Council approves funding change for circuit court
By Stephanie Taylor Ferriell, Senior Staff Writer, [email protected]
Crawford Circuit Court Judge Sabrina Bell has struggled for the past year to fill positions in her office. She has told county council members Crawford County’s pay rate is simply too far below what other area counties pay to keep qualified employees.
At the Sept. 14 council meeting, Bell asked the council to approve a funding plan that would use a grant the court received for a treatment court to fund the court reporter position.
“I found alternate funding,” Bell said. “I’m not asking for more; I want to rearrange some.”
She said she has found a person to work 29 hours per week at an annual rate of $30,000. This person would not be on the county insurance, which would be a cost savings for the county.
Bell said this would mean her office would have two full-time employees with insurance and two part-time without it.
The council approved Bell’s request 5-1-1 with Bill Breeding opposing and Craig Menke abstaining.
Breeding spoke about his concern regarding pauper attorney fees, saying “they’re killing us. I’d like to have something done about it.”
Bell said the public defenders didn’t renew their contracts, leaving the county with no attorneys on contract. Again, she said, the low pay rate is the issue.
“We are the lowest paid in the state,” she said, noting the county is eligible for reimbursement of 40% of those salaries.
Citing Martin County as a comparable example, Bell said Martin has four public defenders who are each paid $42,000 annually. Crawford County pays two positions at $35,000 each.
“Once again, they’re overworked and underpaid,” she said. “We have to make it worth their while. … My hands are pretty much tied.”
The council took no action on the public defender issue.
The council heard a presentation from financial adviser Elaine Beatty concerning retirement for sheriff’s deputies.
She said the merit board, sheriff and employees have been meeting to examine pension benefits and discuss how they might be enhanced to attract quality new hires while also keeping seasoned deputies.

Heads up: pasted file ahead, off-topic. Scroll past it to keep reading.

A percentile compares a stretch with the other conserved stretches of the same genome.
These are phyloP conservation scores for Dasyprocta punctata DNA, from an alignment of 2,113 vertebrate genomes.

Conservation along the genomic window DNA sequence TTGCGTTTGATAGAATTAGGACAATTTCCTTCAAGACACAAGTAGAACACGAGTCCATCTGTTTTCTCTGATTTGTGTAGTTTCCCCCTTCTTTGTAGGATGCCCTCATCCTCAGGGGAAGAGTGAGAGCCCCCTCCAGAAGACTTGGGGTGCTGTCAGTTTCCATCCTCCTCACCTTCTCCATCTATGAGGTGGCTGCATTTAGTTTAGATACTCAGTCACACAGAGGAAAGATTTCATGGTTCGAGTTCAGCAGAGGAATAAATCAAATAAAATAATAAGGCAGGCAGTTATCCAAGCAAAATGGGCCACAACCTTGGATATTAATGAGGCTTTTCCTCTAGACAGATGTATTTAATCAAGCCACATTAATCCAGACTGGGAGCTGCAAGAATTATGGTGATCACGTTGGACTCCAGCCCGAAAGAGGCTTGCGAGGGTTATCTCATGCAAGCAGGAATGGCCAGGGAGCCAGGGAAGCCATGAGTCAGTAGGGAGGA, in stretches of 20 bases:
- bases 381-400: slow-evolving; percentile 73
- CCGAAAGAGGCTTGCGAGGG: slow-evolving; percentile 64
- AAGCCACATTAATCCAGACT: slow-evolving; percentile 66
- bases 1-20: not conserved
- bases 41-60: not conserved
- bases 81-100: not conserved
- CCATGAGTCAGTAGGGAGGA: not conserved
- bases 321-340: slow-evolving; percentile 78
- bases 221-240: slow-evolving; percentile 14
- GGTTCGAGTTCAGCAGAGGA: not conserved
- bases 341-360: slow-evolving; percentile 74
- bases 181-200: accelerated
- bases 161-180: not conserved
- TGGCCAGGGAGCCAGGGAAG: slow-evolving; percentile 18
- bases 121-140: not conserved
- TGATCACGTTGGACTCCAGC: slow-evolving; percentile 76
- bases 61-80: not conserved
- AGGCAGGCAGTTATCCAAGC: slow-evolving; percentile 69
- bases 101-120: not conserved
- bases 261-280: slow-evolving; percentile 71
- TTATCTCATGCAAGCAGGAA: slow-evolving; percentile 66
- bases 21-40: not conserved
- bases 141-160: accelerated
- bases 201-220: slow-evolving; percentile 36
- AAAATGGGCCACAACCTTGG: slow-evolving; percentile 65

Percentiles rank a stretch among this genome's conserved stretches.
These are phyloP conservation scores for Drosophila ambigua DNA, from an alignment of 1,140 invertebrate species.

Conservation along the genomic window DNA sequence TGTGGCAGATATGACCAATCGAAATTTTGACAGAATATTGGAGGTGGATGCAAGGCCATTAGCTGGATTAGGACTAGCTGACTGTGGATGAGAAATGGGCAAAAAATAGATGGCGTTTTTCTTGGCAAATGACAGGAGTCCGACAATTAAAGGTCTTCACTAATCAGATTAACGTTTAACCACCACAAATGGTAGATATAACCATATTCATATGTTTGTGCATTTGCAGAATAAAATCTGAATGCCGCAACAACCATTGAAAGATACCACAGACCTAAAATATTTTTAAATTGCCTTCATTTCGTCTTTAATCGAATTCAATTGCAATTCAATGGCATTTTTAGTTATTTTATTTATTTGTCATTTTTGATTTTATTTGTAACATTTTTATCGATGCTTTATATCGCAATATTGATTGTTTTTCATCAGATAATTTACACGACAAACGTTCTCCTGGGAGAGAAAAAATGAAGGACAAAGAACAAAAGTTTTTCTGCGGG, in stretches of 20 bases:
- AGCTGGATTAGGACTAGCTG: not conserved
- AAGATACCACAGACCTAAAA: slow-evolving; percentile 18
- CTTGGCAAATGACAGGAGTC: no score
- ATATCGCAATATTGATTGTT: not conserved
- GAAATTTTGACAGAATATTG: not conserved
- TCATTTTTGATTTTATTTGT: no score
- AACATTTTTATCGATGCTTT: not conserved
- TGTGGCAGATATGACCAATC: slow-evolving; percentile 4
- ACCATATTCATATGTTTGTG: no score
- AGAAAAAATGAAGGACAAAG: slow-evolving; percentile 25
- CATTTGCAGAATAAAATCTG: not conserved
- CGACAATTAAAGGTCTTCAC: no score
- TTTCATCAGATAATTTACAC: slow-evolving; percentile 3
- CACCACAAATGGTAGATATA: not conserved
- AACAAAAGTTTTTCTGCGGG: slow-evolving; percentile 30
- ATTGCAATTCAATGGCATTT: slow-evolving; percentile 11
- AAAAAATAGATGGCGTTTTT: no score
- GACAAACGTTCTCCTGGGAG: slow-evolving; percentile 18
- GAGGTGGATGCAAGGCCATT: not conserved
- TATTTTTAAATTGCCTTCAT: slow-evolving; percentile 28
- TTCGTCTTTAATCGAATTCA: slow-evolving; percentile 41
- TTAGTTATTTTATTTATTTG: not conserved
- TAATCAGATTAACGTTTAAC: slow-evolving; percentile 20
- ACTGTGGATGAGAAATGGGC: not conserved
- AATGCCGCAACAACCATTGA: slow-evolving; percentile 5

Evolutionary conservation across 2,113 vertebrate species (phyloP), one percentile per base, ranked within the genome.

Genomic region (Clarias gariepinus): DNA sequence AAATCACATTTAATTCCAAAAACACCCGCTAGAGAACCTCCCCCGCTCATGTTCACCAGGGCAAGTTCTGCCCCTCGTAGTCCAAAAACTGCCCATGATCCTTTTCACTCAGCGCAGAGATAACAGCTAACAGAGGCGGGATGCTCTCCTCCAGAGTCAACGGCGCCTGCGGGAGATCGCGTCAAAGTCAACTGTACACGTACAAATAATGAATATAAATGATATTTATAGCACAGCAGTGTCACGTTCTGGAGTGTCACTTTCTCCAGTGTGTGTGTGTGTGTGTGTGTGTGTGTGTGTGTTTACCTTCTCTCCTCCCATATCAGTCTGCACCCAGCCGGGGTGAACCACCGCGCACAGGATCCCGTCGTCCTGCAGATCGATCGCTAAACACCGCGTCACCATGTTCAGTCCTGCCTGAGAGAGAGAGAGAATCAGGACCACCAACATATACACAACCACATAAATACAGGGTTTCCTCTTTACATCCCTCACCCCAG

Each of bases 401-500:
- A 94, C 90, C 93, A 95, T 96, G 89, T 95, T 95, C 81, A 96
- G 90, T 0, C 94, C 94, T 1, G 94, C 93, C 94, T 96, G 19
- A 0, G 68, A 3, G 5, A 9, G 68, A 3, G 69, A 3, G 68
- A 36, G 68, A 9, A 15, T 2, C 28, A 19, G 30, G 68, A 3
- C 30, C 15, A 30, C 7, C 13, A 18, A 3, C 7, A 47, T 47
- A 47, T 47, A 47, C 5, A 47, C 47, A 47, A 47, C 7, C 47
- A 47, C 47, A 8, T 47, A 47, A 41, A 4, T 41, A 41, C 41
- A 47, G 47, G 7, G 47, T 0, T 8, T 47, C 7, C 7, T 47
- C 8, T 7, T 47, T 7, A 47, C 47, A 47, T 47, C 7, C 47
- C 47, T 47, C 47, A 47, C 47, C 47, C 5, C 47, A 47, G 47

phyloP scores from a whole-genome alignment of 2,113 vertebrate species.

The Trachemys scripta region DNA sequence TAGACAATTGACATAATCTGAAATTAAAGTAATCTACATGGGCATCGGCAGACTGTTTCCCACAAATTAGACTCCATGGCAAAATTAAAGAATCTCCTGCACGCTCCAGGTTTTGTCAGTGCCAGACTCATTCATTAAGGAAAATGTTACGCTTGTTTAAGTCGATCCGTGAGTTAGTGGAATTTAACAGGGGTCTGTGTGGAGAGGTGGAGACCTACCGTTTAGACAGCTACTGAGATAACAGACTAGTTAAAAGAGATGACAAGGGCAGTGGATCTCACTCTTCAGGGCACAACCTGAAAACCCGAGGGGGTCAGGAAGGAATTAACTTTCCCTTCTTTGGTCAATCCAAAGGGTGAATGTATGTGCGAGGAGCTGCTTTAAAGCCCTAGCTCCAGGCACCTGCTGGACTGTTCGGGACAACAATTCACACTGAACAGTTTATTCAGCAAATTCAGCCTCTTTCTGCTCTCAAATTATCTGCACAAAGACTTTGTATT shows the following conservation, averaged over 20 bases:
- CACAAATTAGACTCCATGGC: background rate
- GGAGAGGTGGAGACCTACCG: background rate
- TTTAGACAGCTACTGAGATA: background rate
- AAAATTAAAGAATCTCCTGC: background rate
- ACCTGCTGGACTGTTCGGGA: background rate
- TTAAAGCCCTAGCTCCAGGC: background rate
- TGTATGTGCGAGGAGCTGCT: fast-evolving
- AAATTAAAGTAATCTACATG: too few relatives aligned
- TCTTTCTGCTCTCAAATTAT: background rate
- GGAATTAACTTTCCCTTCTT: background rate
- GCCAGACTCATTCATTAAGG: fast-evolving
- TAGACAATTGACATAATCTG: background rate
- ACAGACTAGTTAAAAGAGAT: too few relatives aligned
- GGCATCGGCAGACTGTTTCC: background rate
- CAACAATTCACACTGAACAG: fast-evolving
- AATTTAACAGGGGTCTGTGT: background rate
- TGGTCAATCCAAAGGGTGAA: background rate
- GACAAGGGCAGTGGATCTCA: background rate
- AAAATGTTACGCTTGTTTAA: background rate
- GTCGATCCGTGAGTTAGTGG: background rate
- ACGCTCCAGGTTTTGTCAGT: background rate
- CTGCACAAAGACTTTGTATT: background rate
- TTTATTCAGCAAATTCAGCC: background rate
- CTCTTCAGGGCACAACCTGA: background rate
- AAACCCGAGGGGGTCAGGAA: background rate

“When you’re competing with other agencies with better pay and benefits, it’s hard,” said Beatty.
She explained the state mandated pension requirements beginning in 1988. There are some aspects required by law, while counties have leeway to offer additional benefits.
Beatty said the recommendation from the department is to increase the number of years of service required to be eligible for a benefit. Currently, it’s eight years and the suggested change is to 10. This would eliminate age 55 being the benchmark for retirement, which has resulted in some people receiving a pension with only a few years of service.
“If you don’t have 10 years in, you don’t get a benefit,” she said.
Another change the department would like to see concerns the pre-retirement death benefit. Currently, if an officer dies, the benefit is transferred to his/her spouse. However, if he/she is not married, the benefit is forfeited.
Officers would like that changed so that the benefit goes to the deputy’s designated beneficiary, be that a spouse, child or other person or charitable organization.
Beatty explained the county pays into the retirement program annually, with the amount determined by an actuary. That money is invested so that the returns will fund the pension program.
She said the changes the department would like to see would increase the annual cost by about $29,000, from $85,000 to $114,000.
Breeding said he is definitely in favor of changing the payout requirement to years of service rather than it being age 55 as it is currently. He said there are currently several former employees who are receiving small sums from the pension plan even though they only worked for the county one or two years.
“This will do away with that,” he said.
If the changes are adopted, the pension plan would have to be amended. The council took no action, tabling the matter for further review.